Ah … short-handed poker. Since the majority of Poker Journal focuses on poker tournaments, we’re going to stick with that over cash games, but I’d like to briefly cover an important point about short-handed cash games first.
It’s possible to play short-handed cash games as well, but you usually want to stick to that online. If you play short-handed live, the rake is likely to get you. However, if you’re playing a cash game in a live poker room and the game dwindles down to five players or less, always ask the dealer for a reduced rake.
The dealer will then ask the Floor, and the Floor will approve. If you’re ever in a poker room where they don’t honor your request for a reduced rake, I recommend never playing in that poker room again.
I have learned many things in life. One is the fact that if someone lets you down once, they will let you down again. The same can be applied to poker rooms. No second chances unless there has been a management change.
Now let’s get to short-handed poker strategy for tournaments.
Short-handed poker is often six players or less, but every time a player gets knocked out the dynamics of the game change. Let’s begin with six-handed. That should be obvious given that the subheading is: ‘6-Handed.’ Shit … it’s even in bold: ‘6-Handed.’ And I probably shouldn’t tell you this, but I almost wrote ‘Sex-Handed.’ Not sure if it was a Freudian slip or not. Poker players are known for being super sexy and all, so maybe.
Here’s what I do know: SPATS is effective in 6-handed tournaments. No, I’m not trying to promote my own books: The Perfect Range (on sale now) or SPATS 100 (be on the lookout within the next three months). I’m saying that because it actually works.
I have been testing out SPATS as a poker strategy for tournaments and it has been badass. Well, maybe not badass yet because these are small online poker tournaments. But it has still been a cash rate just shy of 50%. That ain’t easy.
To give you some background, I wrote about SPATS in The Perfect Range in 2015. I used that strategy and it brought me much success. It has brought others much success as well. For some reason, I chose to try out new strategies. That’s what I do. I try new things. We’re only going to be on this planet once (assuming there is no mass alien abduction), and it’s important that we have new experiences.
I was really going to write: ‘I’m only going to be on this planet once and it’s important that I have new experiences,’ but then I would be writing the word ‘I’ too much, and that comes off as narcissistic.
I guarantee you that someone DMs me after reading this article and asks if I’m depressed and would like to talk. This shit happens relatively often, and it’s always someone new, as well as someone I have never talked to before. If I’m depressed then the Pope is Jewish.
A little off-topic, eh? No big deal. I felt like doing a lap.
During the time frame I veered away from SPATS, I went cold. My SPATS Readers & Believers (holy shit … that’s like Beliebers! Only my last name is Nals and I Do Care!) kept telling me to go back to my own strategy because they were making money from it. I didn’t listen. Until…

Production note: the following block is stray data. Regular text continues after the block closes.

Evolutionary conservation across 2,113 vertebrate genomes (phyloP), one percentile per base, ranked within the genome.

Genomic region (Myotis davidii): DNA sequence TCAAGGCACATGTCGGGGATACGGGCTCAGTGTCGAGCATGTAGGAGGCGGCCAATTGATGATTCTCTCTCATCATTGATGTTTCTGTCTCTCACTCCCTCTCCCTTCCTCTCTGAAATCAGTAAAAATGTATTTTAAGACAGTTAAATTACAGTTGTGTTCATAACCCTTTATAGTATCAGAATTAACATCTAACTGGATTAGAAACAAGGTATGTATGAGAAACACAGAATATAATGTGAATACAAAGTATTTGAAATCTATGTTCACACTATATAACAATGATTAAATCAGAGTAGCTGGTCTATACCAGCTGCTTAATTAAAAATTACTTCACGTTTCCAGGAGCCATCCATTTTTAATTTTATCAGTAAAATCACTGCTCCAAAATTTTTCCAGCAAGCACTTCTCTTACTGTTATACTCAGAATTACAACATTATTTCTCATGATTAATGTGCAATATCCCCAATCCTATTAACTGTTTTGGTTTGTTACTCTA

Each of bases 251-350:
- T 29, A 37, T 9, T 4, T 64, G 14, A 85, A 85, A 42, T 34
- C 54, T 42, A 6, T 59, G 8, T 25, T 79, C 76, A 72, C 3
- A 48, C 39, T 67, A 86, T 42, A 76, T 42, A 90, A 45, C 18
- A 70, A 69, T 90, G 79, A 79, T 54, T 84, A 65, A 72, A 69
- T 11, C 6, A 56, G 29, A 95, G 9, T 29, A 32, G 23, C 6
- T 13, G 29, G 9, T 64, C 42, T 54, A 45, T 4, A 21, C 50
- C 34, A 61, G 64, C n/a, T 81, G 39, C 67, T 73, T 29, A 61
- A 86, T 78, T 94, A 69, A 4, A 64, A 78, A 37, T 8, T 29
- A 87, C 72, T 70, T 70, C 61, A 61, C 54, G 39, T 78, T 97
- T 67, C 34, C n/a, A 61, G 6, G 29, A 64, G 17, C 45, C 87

My friend Keith asked, “Hey, are you ever going to write a SPATS book about tournaments?”
A disco ball starting spinning in my head, and it shot idea-lasers onto the dance floor (the idea-lasers were blue), and everyone on the dance floor was another version of me, each version of me absorbing each idea. Then all those versions of me formed like Voltron directly under the disco ball, where a bright white light shot down from the bottom of that disco ball and shot me up and inside.
Once inside, I spun around in circles rapidly until I was dizzy. At that point, the disco ball spit me out onto the dance floor and I landed with a thud. It was like I was the disco ball’s baby. And this is where I had my 6-handed epiphany.
I said to myself: It would be crazy to apply SPATS to 6-handed poker tournaments. It’s too tight. It’s too narrow. It will never fit! But if it doesn’t fit, make it fit. In this instance, no lube required.
While sitting on that imaginary dance floor, I shot my right arm into the air like Judd Nelson at the end of The Breakfast Club and said, “Fuck it!”
I often use the “Fuck It!” strategy in life, and it often fails. In this case, it didn’t fail. As long as there were still six players in the game, when I stuck with SPATS, I did well. A lot of this has to do with psychology. I know you math people will cringe, but just listen for a minute, would you? The psychology here is important, and it has nothing to do with us. In a 6-handed game in a poker tournament, everyone thinks, “You need to attack!”
Well, shit, if everyone has the same fucking strategy, how the hell are you going to gain an edge? Put that on your poker tips list! Just kidding. I love you.
Let me put it to you this way. Let’s say there are six nations going to battle in a neutral country. They all want that land. Every army is relatively equal size and capability. The only difference is that one of these armies has an unconventional General. His name is General Different.
While the other five Generals are planning how to attack, General Different holds his army at the top of a large hill and watches the other armies battle. One army is eliminated. At this point in time, General Different’s men beg to attack. General Different tells them to hold their ground. Another army is eliminated. Now there are four armies remaining.
The key to this strategy isn’t just patience. When General Different’s army attacks, the other armies aren’t going to know what to expect or how to battle against this army because that army hasn’t revealed anything yet.
This isn’t to say you shouldn’t play any poker hands when you’re 6-handed or 5-handed in a poker tournament. It does mean that you should definitely apply SPATS when 6-handed. You will absolutely be staying out of trouble and avoiding bad spots.
Think of it this way. Even though you’re playing SPATS, other players aren’t going to know that. In their minds, it’s a 6-max, so you can be raising with anything when you 4x the BB from the Button. If you’re playing within the SPATS range and this hand goes to showdown, you will table a premium hand. That will happen again and again. Where do you think I’m going here? It’s a trap. And it works in short-handed Texas Hold’em poker games. For sure.